Exposure to Sublethal Concentrations of Benzalkonium Chloride Induces Antimicrobial Resistance and Cellular Changes in Klebsiellae pneumoniae Clinical Isolates

This study investigated the effect on antimicrobial susceptibility and the cellular changes that occurred after exposure of Klebsiella pneumoniae clinical isolates to sublethal concentrations of Benzalkonium chloride

Ahmed Abdelaziz; Fatma Sonbol; Tarek Elbanna; Engy El-Ekhnawy

2019

Scholarcy highlights

  • Benzalkonium chloride is widely used as a disinfectant and preservative
  • This study investigated the effect on antimicrobial susceptibility and the cellular changes that occurred after exposure of Klebsiella pneumoniae clinical isolates to sublethal concentrations of BAC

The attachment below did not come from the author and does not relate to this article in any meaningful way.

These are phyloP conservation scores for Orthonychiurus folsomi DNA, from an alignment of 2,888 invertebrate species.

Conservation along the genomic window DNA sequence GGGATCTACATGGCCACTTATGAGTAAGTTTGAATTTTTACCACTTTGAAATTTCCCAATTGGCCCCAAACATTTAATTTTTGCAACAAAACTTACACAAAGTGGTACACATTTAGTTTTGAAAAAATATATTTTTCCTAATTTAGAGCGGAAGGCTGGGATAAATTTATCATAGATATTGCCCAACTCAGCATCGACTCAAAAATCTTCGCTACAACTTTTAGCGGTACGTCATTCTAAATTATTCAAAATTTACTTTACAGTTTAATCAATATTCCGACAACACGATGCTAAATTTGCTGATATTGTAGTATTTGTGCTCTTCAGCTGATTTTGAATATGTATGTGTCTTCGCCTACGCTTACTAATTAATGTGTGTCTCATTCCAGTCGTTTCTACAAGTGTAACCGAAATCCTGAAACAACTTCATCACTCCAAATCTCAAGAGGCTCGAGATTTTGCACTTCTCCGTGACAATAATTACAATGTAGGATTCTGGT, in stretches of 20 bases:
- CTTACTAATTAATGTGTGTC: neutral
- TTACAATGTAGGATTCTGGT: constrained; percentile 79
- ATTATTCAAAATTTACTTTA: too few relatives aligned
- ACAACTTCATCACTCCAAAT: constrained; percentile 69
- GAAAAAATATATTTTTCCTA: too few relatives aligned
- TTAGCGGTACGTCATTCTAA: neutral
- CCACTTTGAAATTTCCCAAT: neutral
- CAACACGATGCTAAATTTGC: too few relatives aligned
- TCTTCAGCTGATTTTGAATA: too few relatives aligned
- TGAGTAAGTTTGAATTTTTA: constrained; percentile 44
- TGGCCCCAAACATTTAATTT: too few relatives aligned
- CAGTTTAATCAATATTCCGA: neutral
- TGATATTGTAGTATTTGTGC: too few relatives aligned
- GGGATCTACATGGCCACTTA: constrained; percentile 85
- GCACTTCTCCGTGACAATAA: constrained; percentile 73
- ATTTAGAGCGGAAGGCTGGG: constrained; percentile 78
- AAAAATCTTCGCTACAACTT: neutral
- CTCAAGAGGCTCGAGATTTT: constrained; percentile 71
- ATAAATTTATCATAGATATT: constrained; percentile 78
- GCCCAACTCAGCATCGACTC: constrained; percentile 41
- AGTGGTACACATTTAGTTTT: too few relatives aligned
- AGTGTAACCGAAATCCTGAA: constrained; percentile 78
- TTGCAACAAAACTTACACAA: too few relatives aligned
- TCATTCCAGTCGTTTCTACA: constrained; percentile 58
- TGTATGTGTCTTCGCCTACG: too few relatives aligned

• Minimum inhibitory concentration and minimum bactericidal concentration of BAC were determined for the collected 50 K. pneumoniae clinical isolates by broth microdilution method, and the tested isolates were adapted to increasing sublethal concentrations of BAC
  • Most K. pneumoniae isolates that adapted to BAC showed increased antimicrobial resistance, various morphological and structural changes, increased membrane depolarization, and enhanced efflux activity
  • The findings of this study suggest that the extensive use of BAC at sublethal concentrations could contribute to the emergence of antibiotic resistance in K. pneumoniae clinical isolates that might complicate the therapy of infections caused by this pathogen
  • The hazard associated with the prolonged exposure to sublethal concentrations of BAC represents a public health risk and it should be a focus in both hospital and community sanitation practices

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